I’ve mentioned before that the graphics aren’t the best, but I didn’t expect a game released in the 90s to look like Breath of The Wild. Still, the previously mentioned emulator issues with fog and water hurt a bit.
The worst part of the experience, however, was the controls. I could deal with occasional lags and older graphics, but I can’t handle bad controls. I first tried playing with the Switch Joy-Cons. It was fine at first, but the way the C toolbar was mapped (you have to hold down ZR, then press one of the ABXY buttons to access the C buttons) made me break more than a few Deku Sticks. The worst part is, I tried changing where the sticks were mapped, and somehow I still managed to remove them when I didn’t want to.
It all comes down to poor mapping abilities and, of course, the horrible reverse controls stuck on the sling and bow. Again, all of this might be forgivable, but you can’t remap the buttons or disable the reverse controls. It’s hard to enjoy an experience when fumbling around the controls – how are you supposed to play the game? When I first played the original Halo with my partner, I nearly quit before noticing my controls were reversed. (He loves inverted controls like a monster.) People should have the ability to play the way they want, which is why remappable controls are so important.
Thank you, N64 controller!
If you’re willing to shell out a bit more cash, there’s something that can make your experience with Ocarina of Time that much better: the N64 controller. Unboxing this controller brought a little tear to my eye. Holding it was just a good memory because a lot of my childhood is tied to the N64. It fit so comfortably in my hands and made gaming so much smoother.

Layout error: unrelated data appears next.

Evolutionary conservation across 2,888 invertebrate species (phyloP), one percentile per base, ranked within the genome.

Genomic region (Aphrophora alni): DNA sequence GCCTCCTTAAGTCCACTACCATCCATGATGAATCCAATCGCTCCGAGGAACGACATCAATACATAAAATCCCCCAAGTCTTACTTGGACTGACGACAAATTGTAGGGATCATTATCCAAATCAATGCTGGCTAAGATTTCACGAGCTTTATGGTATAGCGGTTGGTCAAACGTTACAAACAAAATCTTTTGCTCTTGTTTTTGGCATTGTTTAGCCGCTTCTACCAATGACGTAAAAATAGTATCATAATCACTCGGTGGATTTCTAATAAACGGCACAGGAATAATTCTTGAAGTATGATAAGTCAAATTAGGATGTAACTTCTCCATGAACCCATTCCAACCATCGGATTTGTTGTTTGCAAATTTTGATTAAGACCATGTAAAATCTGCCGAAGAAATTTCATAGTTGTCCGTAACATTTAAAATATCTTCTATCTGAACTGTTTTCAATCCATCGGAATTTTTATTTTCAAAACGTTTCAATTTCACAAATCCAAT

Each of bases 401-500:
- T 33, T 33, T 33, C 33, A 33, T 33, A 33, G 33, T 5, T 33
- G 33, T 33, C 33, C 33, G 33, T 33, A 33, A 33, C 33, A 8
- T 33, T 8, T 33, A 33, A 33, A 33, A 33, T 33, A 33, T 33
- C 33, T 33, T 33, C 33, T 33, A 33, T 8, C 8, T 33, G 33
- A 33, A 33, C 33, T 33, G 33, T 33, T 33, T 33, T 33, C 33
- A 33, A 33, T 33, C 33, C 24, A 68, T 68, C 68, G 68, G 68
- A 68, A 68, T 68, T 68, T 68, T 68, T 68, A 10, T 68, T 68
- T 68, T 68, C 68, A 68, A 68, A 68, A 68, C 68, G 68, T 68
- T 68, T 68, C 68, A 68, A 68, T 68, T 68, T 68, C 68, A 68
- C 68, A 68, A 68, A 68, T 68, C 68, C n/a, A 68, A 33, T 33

However, there were a few times where the controller was a little sticky, but I blame that on newness and a bit of lag in-game. Also, the slingshot and bow were always reversed (well). Either way, it was a big improvement over the Joy-Cons and the Pro Controller. Still, it cost $60. Also, I managed to catch one, but unfortunately this option is not open to everyone at the moment. These controllers are pretty much out of stock until 2022. Some third-party options are available, but they may not map as well.
Is it just my nostalgia talking?
So, to be sure not to let my nostalgia speak, I decided to play different versions of Ocarina of Time. I’ve played the Nintendo Switch Online version, the original N64 version, and the 3DS remake. (I skipped the Wii U Virtual Console.) Honestly, whatever version I played, I was sucked in. Yes, aside from the remake, the graphics aren’t up to par, the text scrolls very slowly, and I despise that owl. But yes, this game is still outstanding.
However, if you’re looking to play Ocarina of Time for the first time and have a fantastic experience, you probably shouldn’t go for the Nintendo Switch Online. If that’s the only way you should play, I suggest you play; but maybe see if you can get one of those N64 controllers first.